The recovering economy appears to be enabling people to find more room in their budgets for the higher pricepoints associated with organic products.
The number of Americans reporting that they purchase organics increased from 39.8% to 41.8% between January 2011 and January 2012, according to an annual organic products survey from consumer products research and consulting firm TABS Group.
This was the first time in four years that the survey found growth in the number of people reporting that they buy organics.
People earning less than $30,000 a year and those with children purchased more organic products than higher earners and those without children.
TABS estimates that total organic product sales rose by approximately 15% to 20%.
The survey found an 11% increase in the number of product types purchased by a typical organic shopper. Organic staple categories seeing significant sales increases included beef (48%), ice cream (44%), hair care products (28%), vegetables (26%), milk (25%), eggs (21%) and chicken (17%).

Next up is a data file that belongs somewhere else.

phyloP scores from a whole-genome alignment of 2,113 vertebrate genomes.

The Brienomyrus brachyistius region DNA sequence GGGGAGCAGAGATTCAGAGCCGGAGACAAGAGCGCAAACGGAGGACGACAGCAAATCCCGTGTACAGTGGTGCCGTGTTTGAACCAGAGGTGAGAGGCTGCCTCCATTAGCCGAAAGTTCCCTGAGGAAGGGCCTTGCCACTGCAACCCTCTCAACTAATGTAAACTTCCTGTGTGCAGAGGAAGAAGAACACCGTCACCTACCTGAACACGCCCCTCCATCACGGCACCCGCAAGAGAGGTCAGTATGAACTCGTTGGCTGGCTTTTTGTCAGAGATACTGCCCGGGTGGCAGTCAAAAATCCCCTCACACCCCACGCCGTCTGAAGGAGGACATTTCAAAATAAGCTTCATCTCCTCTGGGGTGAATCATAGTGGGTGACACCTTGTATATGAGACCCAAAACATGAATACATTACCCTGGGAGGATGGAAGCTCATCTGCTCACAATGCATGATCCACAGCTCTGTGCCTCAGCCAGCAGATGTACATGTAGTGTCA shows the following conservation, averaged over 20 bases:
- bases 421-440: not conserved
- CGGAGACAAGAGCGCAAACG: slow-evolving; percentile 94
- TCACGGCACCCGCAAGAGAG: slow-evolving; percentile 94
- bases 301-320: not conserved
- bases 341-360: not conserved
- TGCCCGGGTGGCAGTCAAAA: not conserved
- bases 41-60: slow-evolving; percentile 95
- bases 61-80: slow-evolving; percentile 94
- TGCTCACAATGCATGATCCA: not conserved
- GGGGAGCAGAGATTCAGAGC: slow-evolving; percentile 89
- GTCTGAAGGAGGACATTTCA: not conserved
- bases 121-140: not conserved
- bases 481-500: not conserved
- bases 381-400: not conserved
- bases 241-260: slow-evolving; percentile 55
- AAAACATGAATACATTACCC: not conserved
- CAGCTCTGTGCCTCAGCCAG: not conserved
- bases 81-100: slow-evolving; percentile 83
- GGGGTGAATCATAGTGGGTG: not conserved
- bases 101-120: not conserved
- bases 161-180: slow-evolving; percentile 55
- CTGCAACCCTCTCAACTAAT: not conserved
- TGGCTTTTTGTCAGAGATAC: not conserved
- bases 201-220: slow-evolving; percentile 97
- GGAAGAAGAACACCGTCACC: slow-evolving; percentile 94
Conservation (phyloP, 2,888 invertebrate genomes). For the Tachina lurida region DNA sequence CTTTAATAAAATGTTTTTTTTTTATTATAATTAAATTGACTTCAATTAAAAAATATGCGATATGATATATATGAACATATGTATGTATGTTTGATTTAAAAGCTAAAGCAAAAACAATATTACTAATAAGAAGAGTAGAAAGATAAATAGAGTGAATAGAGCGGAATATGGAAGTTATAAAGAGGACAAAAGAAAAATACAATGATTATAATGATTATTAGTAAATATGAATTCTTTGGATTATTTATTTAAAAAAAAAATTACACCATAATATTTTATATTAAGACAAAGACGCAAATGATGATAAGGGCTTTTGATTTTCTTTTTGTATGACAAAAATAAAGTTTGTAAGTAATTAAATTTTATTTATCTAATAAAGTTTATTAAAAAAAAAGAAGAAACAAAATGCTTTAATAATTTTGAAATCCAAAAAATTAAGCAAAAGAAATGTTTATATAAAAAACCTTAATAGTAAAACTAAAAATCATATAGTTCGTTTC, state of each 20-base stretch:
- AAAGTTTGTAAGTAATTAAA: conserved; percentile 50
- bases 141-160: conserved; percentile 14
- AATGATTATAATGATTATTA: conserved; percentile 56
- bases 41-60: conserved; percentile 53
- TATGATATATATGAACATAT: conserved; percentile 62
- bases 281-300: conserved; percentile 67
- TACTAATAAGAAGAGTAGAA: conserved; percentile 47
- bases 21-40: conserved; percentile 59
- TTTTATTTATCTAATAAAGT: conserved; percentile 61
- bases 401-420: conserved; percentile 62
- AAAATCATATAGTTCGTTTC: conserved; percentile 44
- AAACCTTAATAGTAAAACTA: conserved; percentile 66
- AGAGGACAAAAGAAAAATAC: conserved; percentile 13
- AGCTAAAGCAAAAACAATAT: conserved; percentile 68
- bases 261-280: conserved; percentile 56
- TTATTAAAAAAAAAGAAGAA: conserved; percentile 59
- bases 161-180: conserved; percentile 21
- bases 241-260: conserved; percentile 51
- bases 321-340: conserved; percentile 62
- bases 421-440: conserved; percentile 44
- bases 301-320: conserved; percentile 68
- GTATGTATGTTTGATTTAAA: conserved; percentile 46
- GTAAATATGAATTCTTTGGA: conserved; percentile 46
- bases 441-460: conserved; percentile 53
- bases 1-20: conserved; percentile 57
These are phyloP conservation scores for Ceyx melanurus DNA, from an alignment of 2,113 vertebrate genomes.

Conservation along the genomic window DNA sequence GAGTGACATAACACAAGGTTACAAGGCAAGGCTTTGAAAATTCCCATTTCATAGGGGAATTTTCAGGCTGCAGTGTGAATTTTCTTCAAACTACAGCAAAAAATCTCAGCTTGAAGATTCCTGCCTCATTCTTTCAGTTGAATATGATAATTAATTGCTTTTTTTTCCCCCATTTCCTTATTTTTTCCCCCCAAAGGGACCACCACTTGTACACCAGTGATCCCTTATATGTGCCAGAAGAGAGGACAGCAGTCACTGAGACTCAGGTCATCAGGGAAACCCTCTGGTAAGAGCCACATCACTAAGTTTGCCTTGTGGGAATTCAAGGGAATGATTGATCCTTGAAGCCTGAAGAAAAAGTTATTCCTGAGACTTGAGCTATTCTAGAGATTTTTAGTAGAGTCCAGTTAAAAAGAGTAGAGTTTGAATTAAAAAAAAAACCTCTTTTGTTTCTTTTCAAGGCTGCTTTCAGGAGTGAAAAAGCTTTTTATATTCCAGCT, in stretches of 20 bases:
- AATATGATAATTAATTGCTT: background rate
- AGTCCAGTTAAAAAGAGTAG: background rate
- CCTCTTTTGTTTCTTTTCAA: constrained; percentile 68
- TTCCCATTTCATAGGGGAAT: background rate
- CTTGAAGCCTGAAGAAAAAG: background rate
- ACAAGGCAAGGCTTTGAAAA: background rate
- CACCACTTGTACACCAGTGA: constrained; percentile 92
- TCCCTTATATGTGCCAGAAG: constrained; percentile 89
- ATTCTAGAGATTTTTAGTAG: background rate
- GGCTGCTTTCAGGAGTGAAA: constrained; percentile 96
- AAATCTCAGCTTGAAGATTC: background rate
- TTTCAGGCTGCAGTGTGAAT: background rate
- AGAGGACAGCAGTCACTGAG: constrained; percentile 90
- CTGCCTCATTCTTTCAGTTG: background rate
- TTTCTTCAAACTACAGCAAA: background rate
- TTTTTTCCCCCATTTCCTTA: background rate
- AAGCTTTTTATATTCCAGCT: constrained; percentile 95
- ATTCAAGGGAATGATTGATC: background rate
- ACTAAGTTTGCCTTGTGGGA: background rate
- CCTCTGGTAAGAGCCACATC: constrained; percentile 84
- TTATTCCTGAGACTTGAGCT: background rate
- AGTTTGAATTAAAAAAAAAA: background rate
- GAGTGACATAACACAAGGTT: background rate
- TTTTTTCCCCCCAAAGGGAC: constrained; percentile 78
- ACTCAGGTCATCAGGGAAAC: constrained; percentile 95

People overwhelmingly (62% vs. 38%) reported buying their organic products in mainstream retail stores over natural food or specialty stores.
Younger people expressed greater preference for organic products. Nearly half (48%) of those under 40 reported usage in the past six months, compared with 34% of those 60 and older. Those under 30 bought on average 4.6 different organic products, compared with 2.9 different products purchased by those 60 and older.
"Younger consumers, with typically the least disposable income, show the greatest loyalty to organics,” noted TABS Group’s CEO, Kurt Jetta. “This likely will increase organics' sales and market share over time as their buying power grows and their preference is passed on to their children.”
The survey was conducted among a sample of 1,000 people representative of Americans ages 18 to 75.